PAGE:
“Do Not Go Gentle into that Good Night”, a villanelle by Dylan Thomas, is a poem that explores the vulnerability associated with growing old and inching toward death. There are six stanzas in this poem with a simple rhyme structure that belies the complex message of the poem. In general, it is apparent that this is a poem about death and dying but when examined closer, it becomes clear that it is also about life and how it is lived. Through its structure as well as the use and choice of language that invokes certain images and employs certain techniques, it arouses deep imagery.
The introductory stanza says that old age should do something against the other things and should not give up and do nothing. In stanza 2 to 5 the author lists a few groups of people: wise men, good men, wild men and grave men and describes their actions with a few metaphors. In the last stanza Dylan Thomas speaks to his father. Wise, good, wild and grave men (of all personalities and every persuasion) do not surrender to Death easily. While Death is "good" and irresistible, the final spark of life in every man, must blaze both defiantly and furiously against the force that extinguishes it. The poem is an exhortation to die gloriously, resisting the inexorable advance of the inevitable.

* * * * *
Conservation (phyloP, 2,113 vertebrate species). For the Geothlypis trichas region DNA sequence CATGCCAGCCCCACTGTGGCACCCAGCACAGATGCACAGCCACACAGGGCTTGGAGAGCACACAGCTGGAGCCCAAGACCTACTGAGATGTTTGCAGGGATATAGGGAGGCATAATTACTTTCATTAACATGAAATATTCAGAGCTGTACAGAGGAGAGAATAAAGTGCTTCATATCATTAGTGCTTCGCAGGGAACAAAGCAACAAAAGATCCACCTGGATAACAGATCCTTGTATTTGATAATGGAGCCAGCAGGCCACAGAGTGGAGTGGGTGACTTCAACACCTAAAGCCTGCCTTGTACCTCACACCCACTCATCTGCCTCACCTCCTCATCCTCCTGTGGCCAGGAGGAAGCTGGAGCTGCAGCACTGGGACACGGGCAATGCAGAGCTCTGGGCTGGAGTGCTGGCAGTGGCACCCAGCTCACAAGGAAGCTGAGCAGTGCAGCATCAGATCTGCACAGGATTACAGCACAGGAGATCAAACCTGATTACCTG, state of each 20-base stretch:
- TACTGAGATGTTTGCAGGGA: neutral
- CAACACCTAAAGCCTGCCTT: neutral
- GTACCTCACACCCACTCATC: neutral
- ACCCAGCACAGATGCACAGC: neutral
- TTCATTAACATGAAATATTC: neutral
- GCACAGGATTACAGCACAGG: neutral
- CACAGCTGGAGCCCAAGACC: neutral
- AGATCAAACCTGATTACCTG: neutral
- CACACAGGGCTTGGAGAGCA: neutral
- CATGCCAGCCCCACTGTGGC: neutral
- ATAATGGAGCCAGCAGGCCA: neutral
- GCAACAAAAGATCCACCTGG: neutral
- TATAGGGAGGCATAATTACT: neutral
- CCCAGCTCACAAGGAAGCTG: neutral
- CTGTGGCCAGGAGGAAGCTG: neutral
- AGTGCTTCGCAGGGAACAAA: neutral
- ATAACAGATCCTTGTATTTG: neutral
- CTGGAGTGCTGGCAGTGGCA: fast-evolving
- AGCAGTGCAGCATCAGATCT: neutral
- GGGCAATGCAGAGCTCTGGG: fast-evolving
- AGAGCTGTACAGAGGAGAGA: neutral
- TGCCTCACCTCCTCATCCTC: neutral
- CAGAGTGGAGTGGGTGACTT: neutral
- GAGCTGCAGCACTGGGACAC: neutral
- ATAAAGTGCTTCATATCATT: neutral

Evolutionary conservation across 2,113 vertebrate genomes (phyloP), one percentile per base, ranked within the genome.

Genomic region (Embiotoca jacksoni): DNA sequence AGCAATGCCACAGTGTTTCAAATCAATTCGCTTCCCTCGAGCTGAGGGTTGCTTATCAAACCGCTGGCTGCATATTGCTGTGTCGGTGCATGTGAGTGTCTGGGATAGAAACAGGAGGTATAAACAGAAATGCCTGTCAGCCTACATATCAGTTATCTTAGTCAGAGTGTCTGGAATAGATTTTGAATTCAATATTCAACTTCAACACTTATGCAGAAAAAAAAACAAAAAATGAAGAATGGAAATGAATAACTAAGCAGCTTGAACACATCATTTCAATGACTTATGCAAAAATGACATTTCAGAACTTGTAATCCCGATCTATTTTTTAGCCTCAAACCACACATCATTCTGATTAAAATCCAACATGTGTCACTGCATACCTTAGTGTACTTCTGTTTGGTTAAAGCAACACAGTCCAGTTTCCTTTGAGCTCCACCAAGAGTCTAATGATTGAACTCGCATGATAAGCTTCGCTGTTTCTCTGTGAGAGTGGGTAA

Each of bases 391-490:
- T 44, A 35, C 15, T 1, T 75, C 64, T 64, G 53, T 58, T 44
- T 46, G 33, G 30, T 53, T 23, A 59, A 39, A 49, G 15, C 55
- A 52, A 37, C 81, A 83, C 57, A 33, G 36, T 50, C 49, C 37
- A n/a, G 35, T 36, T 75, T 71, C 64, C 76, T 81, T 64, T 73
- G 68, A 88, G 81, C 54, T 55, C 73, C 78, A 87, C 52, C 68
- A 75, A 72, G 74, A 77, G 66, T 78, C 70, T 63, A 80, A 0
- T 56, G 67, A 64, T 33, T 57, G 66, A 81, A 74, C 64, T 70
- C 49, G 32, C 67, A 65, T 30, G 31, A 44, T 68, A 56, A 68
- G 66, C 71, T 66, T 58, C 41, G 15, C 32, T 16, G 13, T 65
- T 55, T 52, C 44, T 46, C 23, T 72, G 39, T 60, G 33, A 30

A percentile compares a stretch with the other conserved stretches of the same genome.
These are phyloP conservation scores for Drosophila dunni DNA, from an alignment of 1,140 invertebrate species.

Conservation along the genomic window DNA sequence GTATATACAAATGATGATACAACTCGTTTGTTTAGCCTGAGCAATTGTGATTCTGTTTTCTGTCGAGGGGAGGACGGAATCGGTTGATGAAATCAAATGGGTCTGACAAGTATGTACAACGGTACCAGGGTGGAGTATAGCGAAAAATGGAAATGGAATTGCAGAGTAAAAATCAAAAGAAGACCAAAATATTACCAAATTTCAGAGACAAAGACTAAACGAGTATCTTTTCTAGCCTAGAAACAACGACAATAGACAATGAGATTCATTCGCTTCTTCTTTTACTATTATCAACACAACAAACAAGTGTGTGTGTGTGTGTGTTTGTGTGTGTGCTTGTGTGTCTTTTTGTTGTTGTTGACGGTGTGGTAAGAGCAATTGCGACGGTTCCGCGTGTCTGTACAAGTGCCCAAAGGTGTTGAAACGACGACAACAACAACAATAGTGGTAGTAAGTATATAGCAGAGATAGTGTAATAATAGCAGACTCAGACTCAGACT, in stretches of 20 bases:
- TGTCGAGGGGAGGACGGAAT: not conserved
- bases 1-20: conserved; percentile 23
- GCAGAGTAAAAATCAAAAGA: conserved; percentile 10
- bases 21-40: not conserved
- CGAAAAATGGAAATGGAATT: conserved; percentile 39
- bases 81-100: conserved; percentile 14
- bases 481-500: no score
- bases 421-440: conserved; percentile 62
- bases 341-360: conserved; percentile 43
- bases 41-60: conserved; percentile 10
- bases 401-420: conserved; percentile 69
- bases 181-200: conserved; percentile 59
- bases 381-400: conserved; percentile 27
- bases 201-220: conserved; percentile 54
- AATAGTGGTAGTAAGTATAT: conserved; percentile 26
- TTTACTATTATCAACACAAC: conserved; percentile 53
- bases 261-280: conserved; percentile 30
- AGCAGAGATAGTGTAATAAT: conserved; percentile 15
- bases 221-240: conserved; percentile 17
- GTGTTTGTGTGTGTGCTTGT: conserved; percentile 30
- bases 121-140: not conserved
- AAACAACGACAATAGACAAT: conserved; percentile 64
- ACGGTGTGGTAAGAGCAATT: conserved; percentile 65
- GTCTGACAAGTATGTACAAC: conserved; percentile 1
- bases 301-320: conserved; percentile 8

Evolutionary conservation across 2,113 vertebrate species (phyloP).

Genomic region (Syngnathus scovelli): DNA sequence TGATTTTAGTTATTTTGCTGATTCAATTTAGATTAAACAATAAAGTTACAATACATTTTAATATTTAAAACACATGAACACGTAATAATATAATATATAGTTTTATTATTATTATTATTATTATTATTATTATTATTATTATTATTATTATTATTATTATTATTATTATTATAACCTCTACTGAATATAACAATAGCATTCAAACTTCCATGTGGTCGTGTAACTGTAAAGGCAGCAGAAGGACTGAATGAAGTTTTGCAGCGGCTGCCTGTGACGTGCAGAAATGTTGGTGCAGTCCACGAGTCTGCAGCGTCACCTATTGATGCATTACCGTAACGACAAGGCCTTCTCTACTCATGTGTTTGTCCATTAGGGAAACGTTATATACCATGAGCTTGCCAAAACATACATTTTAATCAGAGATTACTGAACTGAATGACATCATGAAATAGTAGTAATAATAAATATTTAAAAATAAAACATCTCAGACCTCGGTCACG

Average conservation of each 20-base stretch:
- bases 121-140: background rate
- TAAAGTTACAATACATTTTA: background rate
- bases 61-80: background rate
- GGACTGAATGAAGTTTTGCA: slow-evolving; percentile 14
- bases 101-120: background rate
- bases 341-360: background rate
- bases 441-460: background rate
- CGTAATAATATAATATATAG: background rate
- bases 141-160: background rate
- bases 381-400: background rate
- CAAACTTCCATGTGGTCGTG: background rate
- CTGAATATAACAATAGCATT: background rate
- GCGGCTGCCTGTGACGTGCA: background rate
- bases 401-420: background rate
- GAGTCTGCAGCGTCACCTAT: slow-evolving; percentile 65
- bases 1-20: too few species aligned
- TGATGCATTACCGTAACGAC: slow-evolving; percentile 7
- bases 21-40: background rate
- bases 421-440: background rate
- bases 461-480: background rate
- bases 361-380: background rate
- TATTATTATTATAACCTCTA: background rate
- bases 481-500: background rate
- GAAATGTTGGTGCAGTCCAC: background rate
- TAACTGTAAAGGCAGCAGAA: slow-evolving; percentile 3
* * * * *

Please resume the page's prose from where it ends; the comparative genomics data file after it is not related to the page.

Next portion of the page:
Dylan Thomas is expressing the idea that moving toward death should not be something we do in a resigned way, but rather that we should fight it and go out in a blaze of glory. When he says, “rage, rage against the dying of the light” it is clear that the dying light is means darkness, which is a metaphor for death and that in old age, we should “burn” with life, which brings to mind images of brightness, light, and life. This almost acts as something of a thesis statement for the rest of the poem since it clearly defines and outlines the speaker’s beliefs about aging and death.
If Dylan Thomas were alive, maybe he is one of those people who strongly oppose assisted suicide and euthanasia. As...
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